However, a senior US defense official, speaking on condition of anonymity, said the United States had yet to see any appreciable change in Russia's nuclear posture.
As the sanctions on Russian banks and other institutions took hold, Russia's Central Bank scrambled to shore up the tanking ruble, and Putin signed a decree on foreign currency, in a bid to stabilise the ruble.
But that did little to calm Russian fears. In Moscow, people lined up to withdraw cash as the sanctions threatened to drive up prices and reduce the standard of living for millions of Russians.
Across Ukraine, meanwhile, terrified families huddled overnight in shelters, basements or corridors.
“I sit and pray for these negotiations to end successfully, so that they reach an agreement to end the slaughter, and so there is no more war,” said Alexandra Mikhailova, weeping as she clutched her cat in a makeshift shelter in the strategic southeastern port city of Mariupol.
Around her, parents sought to console children and keep them warm.
The UN human rights chief said at least 102 civilians have been killed and hundreds wounded in more than four days of fighting — warning that figure is probably a vast undercount — and Ukraine's president said at least 16 children were among the dead.
More than a half-million people have fled the country since the invasion, another UN official said, with many of them going to Poland, Romania and Hungary. And millions have left their homes.
The negotiations at Monday's talks met at a long table with the blue-and-yellow Ukrainian flag on one side and the Russian tricolour on the other.
But while Ukraine sent its defense minister and other top officials, the Russian delegation was led by Putin's adviser on culture — an unlikely envoy for ending the war and perhaps a sign of how seriously Moscow views the talks.
It wasn't immediately clear what Putin is seeking in the talks, or from the war itself, though Western officials believe he wants to overthrow Ukraine's government and replace it with a regime of his own, reviving Moscow's Cold War-era influence.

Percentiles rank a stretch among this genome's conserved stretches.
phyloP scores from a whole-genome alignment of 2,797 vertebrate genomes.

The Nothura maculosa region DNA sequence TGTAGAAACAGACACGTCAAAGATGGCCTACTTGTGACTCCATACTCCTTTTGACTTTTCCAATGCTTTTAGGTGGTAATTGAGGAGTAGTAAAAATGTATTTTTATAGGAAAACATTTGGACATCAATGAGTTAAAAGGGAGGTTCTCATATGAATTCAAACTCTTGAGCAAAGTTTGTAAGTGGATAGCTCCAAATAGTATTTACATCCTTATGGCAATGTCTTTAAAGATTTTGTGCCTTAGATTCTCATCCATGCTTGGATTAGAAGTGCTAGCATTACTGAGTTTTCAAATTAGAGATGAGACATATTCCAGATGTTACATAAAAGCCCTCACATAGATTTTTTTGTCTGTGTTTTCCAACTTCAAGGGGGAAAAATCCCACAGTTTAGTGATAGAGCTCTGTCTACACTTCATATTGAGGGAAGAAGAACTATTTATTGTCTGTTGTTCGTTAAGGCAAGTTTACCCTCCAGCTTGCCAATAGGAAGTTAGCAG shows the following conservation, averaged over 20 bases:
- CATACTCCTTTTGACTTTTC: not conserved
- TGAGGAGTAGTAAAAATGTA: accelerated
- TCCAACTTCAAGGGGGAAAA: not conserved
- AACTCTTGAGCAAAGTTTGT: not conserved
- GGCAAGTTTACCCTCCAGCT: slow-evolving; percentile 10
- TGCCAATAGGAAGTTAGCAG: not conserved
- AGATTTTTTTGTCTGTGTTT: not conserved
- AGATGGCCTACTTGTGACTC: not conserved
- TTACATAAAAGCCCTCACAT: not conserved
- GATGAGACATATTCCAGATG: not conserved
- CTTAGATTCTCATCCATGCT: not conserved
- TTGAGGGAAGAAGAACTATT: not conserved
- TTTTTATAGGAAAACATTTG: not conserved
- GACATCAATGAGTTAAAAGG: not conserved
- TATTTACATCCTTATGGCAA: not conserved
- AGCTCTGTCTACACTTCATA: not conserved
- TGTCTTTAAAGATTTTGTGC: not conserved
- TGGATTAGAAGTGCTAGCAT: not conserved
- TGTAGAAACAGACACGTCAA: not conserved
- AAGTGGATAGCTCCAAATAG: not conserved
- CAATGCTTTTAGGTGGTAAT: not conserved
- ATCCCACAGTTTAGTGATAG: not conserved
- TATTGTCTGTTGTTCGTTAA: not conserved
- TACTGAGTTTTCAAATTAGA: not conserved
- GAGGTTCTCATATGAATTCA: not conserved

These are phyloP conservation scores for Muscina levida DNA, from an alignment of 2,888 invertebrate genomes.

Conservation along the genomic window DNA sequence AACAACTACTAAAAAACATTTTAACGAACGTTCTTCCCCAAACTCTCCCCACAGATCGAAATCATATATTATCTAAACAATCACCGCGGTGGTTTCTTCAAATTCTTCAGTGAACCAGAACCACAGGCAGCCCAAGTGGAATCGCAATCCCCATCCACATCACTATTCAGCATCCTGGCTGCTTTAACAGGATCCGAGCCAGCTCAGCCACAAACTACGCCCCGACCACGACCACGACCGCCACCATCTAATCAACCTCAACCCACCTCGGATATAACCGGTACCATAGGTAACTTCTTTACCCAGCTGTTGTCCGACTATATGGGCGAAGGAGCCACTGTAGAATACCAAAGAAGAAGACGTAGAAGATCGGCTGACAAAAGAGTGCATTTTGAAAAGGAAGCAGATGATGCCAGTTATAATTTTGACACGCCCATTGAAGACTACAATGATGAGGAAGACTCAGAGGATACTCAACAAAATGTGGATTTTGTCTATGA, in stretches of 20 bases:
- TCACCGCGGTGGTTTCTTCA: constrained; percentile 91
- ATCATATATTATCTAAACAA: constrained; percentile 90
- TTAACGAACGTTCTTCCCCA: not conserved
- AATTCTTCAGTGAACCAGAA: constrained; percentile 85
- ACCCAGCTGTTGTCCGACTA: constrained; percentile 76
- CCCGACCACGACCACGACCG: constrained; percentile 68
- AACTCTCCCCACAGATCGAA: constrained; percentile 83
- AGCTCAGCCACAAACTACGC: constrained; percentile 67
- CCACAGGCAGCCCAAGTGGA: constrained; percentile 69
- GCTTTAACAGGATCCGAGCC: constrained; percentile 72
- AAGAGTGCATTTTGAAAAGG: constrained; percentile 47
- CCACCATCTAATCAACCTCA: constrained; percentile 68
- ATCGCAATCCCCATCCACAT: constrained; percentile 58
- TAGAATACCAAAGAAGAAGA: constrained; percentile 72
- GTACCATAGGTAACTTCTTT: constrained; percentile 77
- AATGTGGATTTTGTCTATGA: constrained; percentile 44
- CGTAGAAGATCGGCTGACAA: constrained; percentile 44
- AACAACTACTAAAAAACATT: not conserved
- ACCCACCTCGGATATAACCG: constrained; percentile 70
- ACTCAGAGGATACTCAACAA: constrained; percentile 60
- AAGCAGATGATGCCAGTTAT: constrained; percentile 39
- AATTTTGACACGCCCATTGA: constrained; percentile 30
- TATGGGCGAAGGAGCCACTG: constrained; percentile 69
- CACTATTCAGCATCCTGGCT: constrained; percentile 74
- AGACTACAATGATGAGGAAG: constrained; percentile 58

Also, the 193-nation UN General Assembly opened its first emergency session in decades in order to deal with the Ukraine invasion, with Assembly President Abdulla Shahid calling for an immediate cease-fire, maximum restraint by all parties and "a full return to diplomacy and dialogue.” In other fighting, strategic ports in the country's south came under assault from Russian forces. Mariupol, on the Sea of Azov, is “hanging on,” said Zelenskyy adviser Oleksiy Arestovich.
An oil depot was reported bombed in the eastern city of Sumy. Ukrainian protesters demonstrated against encroaching Russian troops in the port of Berdyansk.
In a war being waged both on the ground and online, cyberattacks hit Ukrainian embassies around the world, and Russian media.
At this stage, Ukraine is many years away from reaching the standards for achieving EU membership. An addition to the 27-nation bloc must be approved unanimously.
Overall, the consensus has been that Ukraine's deep-seated corruption could make it hard for the country to win EU acceptance. Still, in an interview with Euronews on Sunday, EU Commission chief Ursula von der Leyen said, “We want them in the European Union.”